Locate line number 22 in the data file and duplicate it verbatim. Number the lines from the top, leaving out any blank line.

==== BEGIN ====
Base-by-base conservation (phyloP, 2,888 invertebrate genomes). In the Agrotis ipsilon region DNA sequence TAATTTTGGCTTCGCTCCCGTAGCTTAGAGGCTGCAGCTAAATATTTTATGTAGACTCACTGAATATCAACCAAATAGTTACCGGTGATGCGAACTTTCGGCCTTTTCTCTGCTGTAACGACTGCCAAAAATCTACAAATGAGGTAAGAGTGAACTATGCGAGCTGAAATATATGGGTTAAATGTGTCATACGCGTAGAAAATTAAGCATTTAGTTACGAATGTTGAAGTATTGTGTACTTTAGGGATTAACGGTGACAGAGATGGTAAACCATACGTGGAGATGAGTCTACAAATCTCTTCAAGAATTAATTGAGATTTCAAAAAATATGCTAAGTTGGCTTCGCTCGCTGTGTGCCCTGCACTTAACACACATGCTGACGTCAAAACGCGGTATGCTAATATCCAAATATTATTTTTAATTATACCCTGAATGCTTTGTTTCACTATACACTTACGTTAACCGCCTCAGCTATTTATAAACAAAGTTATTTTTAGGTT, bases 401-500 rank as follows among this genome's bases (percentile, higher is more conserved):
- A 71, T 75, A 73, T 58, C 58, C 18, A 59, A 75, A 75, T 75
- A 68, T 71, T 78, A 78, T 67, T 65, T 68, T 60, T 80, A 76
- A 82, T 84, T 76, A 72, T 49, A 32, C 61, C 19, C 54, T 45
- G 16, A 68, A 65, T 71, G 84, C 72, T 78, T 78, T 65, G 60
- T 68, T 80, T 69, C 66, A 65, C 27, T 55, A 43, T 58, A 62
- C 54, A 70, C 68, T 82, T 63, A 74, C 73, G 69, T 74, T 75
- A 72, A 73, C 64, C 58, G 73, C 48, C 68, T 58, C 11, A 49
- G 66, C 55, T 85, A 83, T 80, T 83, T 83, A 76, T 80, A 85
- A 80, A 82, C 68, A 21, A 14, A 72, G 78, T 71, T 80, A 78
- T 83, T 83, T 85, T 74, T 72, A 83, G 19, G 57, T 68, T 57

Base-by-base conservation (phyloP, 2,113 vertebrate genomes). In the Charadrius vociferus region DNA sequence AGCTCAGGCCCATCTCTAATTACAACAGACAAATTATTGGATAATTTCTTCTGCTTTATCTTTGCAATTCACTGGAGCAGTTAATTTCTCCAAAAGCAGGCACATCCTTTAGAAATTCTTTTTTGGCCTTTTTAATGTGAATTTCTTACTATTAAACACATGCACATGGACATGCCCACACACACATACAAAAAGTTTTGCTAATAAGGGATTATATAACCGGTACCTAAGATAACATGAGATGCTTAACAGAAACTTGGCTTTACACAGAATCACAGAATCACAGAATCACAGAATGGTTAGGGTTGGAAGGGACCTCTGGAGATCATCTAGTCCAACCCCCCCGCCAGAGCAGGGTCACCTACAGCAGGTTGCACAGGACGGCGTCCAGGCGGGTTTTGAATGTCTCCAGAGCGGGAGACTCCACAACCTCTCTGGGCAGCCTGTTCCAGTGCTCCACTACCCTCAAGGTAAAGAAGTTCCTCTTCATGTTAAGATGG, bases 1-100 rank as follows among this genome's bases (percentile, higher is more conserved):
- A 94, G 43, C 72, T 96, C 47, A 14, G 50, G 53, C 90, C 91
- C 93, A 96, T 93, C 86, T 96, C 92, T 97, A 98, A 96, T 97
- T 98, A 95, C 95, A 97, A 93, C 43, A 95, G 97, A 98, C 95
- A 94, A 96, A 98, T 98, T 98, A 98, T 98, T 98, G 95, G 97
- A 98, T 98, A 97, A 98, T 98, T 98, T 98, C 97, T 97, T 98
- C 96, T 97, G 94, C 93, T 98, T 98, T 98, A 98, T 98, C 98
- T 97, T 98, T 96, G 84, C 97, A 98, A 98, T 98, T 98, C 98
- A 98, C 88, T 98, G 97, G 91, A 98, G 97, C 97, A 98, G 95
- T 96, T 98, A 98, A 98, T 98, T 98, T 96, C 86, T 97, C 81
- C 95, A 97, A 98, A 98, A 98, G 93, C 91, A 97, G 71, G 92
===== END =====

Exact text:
- C 95, A 97, A 98, A 98, A 98, G 93, C 91, A 97, G 71, G 92